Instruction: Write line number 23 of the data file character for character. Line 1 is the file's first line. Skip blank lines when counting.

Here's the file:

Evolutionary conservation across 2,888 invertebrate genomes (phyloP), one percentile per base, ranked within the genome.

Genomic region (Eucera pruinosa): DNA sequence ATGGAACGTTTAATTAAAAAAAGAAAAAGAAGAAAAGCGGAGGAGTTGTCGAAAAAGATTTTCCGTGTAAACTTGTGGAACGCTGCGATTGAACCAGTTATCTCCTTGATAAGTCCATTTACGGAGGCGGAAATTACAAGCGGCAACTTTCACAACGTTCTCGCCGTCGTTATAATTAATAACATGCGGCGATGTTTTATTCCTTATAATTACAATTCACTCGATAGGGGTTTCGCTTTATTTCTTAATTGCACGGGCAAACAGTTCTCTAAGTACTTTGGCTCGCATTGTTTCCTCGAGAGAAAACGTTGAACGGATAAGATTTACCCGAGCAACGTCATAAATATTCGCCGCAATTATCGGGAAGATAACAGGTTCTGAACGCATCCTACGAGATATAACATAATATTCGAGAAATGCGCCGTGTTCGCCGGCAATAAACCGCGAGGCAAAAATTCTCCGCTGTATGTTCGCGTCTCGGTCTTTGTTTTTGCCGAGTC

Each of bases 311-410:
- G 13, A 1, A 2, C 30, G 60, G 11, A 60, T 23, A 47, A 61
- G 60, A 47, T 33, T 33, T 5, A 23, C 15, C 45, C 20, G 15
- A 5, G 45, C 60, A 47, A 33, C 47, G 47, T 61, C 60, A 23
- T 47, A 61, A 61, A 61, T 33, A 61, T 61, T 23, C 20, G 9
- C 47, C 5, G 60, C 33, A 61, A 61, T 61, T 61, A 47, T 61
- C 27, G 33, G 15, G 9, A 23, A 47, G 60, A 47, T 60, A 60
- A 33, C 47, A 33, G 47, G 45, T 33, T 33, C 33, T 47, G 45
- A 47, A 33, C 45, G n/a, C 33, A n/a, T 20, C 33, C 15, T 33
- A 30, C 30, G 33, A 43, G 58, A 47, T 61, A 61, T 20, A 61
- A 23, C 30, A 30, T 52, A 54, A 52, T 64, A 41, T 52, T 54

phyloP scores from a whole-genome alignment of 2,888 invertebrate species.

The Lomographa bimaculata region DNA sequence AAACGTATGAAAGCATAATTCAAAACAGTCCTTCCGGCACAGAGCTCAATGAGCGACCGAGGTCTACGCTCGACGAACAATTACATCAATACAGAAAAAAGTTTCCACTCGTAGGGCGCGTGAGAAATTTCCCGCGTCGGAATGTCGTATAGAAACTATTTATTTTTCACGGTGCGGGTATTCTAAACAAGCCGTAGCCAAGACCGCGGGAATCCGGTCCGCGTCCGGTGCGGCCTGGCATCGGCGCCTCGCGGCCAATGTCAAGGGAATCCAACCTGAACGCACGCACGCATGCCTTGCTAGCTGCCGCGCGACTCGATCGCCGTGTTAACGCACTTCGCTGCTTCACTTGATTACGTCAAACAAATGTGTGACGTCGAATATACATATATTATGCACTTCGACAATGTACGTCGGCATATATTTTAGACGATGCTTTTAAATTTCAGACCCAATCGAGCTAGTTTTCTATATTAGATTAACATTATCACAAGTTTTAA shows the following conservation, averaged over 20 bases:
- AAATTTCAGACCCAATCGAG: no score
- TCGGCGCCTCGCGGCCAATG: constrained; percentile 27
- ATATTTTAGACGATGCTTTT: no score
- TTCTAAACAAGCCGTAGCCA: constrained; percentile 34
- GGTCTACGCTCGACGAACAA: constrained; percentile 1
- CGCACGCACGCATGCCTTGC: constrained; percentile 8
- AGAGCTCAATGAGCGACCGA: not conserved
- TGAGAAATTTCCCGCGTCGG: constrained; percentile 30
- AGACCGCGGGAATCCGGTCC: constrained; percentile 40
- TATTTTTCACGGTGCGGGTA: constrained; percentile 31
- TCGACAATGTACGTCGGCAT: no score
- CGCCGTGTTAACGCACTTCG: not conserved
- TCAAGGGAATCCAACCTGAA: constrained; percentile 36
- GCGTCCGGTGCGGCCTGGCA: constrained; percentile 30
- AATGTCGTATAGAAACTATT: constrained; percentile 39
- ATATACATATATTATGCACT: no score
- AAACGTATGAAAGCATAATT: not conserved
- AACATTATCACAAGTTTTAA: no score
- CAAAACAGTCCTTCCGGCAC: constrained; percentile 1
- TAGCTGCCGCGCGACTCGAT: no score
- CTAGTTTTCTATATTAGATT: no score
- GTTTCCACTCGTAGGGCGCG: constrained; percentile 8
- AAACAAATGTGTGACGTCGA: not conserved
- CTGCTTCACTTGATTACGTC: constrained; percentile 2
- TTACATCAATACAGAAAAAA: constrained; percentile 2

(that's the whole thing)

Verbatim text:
- TGAGAAATTTCCCGCGTCGG: constrained; percentile 30